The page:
House Urges Action over High HIV Infections in IDP Camps



James Emejo in Abuja

The House of Representatives yesterday passed a resolution mandating the Committees on Internally Displaced Persons, Refugees and Initiatives on North-east Zone and Healthcare Services to urgently assess the high rate of HIV infections at the internally displaced persons’ (IDP) camps in the zone.

The committees are required to probe the development and make appropriate recommendations on ways to ameliorate the challenges confronting affected displaced persons and report back to the House in four weeks for further legislative action.

The motion,  moved by Hon. Aishatu Jibril Dukku, stated that recent records from the Borno State Agency for the Control of HIV/AIDS (BOSACA) showed that 512 new cases of HIV infections were recorded at the IDP camps in the state, while official records had earlier indicated that no fewer than 5,000 IDPs in 27 camps in the state are currently living with the virus.

The House expressed worry over the rate of sexual abuse and exploitation at the camps by unscrupulous camp officials in the form of “sex for money, food and freedom of movement” in and out of the camps and rape being perpetrated by members of the host communities.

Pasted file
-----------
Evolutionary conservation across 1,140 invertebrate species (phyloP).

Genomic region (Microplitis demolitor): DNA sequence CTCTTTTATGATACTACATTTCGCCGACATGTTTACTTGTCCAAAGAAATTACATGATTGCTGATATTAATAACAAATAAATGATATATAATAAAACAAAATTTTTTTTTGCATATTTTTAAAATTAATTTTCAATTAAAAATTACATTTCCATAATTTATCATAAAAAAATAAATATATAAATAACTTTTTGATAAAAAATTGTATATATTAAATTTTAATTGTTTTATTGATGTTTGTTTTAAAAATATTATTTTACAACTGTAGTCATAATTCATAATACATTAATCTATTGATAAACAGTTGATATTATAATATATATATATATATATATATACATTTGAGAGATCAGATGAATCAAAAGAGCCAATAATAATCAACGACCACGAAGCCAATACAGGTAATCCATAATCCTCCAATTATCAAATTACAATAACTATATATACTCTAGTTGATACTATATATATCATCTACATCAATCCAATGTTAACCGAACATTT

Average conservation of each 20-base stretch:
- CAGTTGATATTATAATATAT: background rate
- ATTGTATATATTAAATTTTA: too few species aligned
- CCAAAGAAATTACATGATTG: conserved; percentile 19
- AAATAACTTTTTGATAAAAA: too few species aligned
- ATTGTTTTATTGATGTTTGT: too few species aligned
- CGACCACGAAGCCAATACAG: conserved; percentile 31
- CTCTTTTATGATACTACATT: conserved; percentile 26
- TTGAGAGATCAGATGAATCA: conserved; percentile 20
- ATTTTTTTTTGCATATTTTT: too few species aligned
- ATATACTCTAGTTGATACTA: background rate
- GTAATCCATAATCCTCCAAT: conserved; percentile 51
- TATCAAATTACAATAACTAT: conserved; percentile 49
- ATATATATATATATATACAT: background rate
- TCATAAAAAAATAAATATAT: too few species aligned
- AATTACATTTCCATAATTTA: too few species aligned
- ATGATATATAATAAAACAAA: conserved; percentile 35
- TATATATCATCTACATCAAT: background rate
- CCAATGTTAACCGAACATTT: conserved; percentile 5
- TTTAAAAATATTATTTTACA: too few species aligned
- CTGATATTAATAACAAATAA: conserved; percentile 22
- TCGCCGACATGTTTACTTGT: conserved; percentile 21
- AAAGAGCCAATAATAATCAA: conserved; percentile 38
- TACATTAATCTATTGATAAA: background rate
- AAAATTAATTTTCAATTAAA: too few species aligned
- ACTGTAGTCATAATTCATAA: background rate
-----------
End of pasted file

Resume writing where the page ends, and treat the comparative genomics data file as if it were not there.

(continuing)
It noted that older IDPs are largely responsible for the high rate of sexually transmitted diseases (STDs) and HIV infections and AIDS ravaging the camps.

The House noted that the insurgency by the Boko Haram sect had been the biggest threat to health care services across the North-east zone with assessment results showing that none of the 27 camps were providing HIV/AIDS awareness campaign, antiretroviral refills and continuous HIV counselling or testing.

Consequently, the lawmakers noted that only a portion of those infected with the virus can access treatment while only 32 out of the 90 antiretroviral centers are still operational in the state.

The Humanitarian Charter and Minimum Standards in Humanitarian Response (SPHERE) recommended the provision of anti-retroviral drugs to either internally displaced people or refugees as a minimum standard for health services in crisis situations.